Then, for a while, it seemed to get even darker. We could just hear the words through the gloom ‘Father, into your hands I commit my spirit’. As you know, it’s the prayer from Psalm 31, that all good Jews say last thing at night before going to sleep. It was so familiar, probably each of us thought back to our own childhood, when we’d learnt these words off by heart at bedtime. And we knew the next verse, too: ‘You have delivered me, Lord God of truth.’ And we were dumbfounded, because to us, God had not delivered him. It was almost as if God had sided with the Romans and actually wanted the death of Jesus; that God had looked down and seen Jesus’s death as yet another sacrifice, like the finest lamb with no blemish. Some actually even believed that, in the years after the crucifixion, but it never made any sense to me. How could God, our God of love and mercy and above all our God of justice, demand the death of the most innocent and compassionate man who’d ever lived? It was ridiculous; clearly we’d misunderstood something.

It was only later, quite a bit later, that the thought came to some of us. Suddenly it all started to make more sense. We saw that when we struggled to understand who Jesus was, we needed only to look at the cross; this wasn’t Jesus being sacrificed by His Father; the earth-shattering, life-changing and world-changing revelation was that this was God sacrificing himself. The cross wasn’t, as we thought it at the time, the end. It was the beginning. It was the beginning of us being able to say through our own pain ‘We know you understand, Lord; you’ve been there.’ Instead of saying ‘Lord, why me? Lord, why my mother? Lord, why my child?’ it was the beginning of us being able to say through our own pain ‘Lord, thank you for understanding us; thank you for being alongside us; thank you for sharing our pain and suffering with us.’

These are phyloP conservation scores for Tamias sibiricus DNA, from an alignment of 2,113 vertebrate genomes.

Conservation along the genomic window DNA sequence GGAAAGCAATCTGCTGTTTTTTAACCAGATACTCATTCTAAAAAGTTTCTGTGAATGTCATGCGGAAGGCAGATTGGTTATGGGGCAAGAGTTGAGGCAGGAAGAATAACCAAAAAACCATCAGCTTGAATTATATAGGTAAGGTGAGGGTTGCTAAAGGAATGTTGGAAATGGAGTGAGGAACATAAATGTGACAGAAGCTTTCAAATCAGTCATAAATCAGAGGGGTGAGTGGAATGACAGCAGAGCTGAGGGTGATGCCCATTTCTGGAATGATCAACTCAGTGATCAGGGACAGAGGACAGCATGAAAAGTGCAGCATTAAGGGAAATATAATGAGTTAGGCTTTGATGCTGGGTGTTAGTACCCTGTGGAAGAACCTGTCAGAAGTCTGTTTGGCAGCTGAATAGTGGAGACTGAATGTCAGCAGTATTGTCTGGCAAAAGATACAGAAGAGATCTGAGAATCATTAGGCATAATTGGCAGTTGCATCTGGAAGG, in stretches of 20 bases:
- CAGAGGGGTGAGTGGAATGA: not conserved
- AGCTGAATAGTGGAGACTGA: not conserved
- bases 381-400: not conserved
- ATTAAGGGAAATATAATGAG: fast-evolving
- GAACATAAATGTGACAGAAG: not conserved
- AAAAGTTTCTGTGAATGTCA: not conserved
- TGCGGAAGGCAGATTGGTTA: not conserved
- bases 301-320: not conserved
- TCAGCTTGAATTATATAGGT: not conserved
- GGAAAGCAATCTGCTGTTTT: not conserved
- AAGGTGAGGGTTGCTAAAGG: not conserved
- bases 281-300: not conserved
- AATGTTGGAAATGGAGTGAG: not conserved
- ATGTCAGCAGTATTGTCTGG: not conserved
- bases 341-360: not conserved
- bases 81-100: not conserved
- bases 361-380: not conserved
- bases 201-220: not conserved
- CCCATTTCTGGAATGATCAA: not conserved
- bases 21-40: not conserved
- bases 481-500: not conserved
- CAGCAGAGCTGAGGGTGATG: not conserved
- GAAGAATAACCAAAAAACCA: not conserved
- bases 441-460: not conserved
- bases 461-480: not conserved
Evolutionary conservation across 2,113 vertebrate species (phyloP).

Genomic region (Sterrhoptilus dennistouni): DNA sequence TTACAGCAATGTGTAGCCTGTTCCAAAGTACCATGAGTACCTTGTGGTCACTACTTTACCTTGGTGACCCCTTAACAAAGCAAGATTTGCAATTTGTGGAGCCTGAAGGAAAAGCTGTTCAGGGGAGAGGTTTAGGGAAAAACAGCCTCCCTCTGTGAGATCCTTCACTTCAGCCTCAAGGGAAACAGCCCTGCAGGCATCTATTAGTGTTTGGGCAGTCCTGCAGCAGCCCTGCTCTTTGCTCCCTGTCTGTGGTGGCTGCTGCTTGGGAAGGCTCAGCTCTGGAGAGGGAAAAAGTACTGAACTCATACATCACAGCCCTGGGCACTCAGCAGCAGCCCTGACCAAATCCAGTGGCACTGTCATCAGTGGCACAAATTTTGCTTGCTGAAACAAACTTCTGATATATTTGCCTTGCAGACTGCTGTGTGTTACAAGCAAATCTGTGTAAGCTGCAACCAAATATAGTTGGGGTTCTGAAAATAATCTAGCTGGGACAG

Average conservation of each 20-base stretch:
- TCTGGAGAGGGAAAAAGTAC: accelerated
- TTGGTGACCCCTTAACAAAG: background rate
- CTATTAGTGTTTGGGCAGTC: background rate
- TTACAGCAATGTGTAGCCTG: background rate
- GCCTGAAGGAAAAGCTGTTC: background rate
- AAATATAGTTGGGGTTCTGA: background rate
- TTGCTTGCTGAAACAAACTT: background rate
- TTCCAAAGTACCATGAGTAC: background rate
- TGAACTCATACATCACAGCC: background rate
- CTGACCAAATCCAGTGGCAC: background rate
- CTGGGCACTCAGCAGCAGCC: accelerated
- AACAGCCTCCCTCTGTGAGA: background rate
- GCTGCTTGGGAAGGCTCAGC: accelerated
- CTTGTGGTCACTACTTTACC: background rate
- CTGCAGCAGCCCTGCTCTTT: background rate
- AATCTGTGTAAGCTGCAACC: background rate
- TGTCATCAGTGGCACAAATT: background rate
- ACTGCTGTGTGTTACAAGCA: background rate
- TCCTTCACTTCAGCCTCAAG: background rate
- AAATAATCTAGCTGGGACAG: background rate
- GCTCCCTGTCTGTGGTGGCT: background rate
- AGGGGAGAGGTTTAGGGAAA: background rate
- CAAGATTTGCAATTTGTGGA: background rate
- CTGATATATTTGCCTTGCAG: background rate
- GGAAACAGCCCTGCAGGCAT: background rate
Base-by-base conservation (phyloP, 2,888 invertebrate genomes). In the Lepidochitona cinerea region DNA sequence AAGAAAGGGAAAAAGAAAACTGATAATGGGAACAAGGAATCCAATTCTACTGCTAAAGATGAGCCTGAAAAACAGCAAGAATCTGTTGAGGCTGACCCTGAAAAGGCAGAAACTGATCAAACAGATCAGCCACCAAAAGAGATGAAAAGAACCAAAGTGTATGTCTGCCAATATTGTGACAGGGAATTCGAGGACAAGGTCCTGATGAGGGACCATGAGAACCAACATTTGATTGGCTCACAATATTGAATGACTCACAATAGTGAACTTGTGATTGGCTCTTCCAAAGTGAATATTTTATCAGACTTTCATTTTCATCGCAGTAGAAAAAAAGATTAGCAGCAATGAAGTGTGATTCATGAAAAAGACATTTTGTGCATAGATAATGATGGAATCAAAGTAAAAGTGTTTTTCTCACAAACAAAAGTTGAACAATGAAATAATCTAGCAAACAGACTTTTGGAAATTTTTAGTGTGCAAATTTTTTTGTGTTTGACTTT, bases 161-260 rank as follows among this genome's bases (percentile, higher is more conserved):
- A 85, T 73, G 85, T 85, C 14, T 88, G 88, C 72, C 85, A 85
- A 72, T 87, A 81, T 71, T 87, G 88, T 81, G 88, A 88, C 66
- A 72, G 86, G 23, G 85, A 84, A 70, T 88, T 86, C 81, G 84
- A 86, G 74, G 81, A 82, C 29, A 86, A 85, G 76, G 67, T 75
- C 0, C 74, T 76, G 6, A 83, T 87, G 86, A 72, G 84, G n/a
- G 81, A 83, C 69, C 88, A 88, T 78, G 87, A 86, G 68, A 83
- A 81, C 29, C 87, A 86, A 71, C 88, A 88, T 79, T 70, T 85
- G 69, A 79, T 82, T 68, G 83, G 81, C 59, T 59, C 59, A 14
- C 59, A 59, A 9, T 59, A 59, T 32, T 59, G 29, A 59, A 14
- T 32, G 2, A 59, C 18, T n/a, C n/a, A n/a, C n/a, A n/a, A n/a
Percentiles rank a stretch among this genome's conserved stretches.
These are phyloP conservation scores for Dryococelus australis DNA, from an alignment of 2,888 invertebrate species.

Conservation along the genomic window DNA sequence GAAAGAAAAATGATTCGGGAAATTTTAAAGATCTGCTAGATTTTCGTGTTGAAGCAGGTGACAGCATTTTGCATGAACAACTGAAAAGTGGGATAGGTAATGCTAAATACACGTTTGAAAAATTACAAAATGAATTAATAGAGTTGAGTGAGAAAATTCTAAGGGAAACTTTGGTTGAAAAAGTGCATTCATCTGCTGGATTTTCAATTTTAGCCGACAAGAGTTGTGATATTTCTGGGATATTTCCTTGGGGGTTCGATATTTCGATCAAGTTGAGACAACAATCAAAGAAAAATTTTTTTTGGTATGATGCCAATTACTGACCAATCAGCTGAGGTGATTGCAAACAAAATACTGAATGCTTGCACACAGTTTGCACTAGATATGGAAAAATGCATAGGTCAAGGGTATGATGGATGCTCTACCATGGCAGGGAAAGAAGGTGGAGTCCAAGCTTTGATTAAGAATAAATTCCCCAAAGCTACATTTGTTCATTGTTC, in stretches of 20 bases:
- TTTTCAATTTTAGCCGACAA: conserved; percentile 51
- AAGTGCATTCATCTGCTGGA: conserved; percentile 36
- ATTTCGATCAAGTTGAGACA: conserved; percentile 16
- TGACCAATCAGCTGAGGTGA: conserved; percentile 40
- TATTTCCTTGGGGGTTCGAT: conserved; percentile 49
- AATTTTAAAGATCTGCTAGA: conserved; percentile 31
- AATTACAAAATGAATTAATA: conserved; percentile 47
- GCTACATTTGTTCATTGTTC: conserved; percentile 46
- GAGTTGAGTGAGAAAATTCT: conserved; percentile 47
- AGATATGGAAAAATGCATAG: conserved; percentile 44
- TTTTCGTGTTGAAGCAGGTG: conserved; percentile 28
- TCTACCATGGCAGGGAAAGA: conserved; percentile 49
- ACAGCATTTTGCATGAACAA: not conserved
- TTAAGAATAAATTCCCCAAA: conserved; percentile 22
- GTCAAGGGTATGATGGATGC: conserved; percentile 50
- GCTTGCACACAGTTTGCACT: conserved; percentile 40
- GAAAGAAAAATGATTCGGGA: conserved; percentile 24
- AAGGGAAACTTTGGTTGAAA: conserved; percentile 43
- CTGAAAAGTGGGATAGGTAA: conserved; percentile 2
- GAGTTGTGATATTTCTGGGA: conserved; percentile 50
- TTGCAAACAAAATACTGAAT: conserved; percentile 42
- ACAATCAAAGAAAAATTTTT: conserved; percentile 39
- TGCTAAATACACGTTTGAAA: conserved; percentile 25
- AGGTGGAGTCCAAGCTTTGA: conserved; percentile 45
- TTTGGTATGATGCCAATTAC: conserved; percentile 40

If you want to take the message of Christianity out into the world, you’re going to have to see that the cross, alone, proves that God is love. It’s the opposite of us seeing the Father demanding the death of the Son to take away our sins. Instead, it’s the supreme act of selfless love and self-sacrifice. Since the dawn of time, we Jews have believed that God created human beings in his own image. Maybe it was only after the day we all watched Jesus die on the cross that we realised what that might mean. We came to realise that the capacity for loving self-sacrifice is the characteristic that we share with God; it is the defining characteristic of our God. And through his own act that day on the cross, he’d challenged each one of us to commit our own spirit into his hand, as Jesus had in his very last words.

And so I say to you new Christian disciples, take this message to the world: the challenge of God’s self-giving on the cross, is to commit our spirit into God’s hand in our daily lives; to react to God’s self-sacrifice by pledging ourselves to try to reflect his love for us in our own lives.

And so you want to know why the cross, and not the empty tomb, is the symbol of Christianity? God hangs on the cross because he trusts us to commit our spirit to him, in response to his supreme act of love. The awesome challenge of that terrible day at Golgotha is whether we trust him enough to do exactly that.

Gracious God, the cross represents such a picture of despair; help us to see hope, where the world sees none. Help us to look at the cross and see you. Loving Lord, when we realise that it’s you hanging on the cross, we’re overwhelmed. Help us to respond to your act of selfless love in the only way that’s possible: with our own trust and love.

One thought on “Why the Cross and not the Empty Tomb?

  1. Thank you James. We should always look more deeply on this day, more darkly and yet more wonderously. This post is of great help.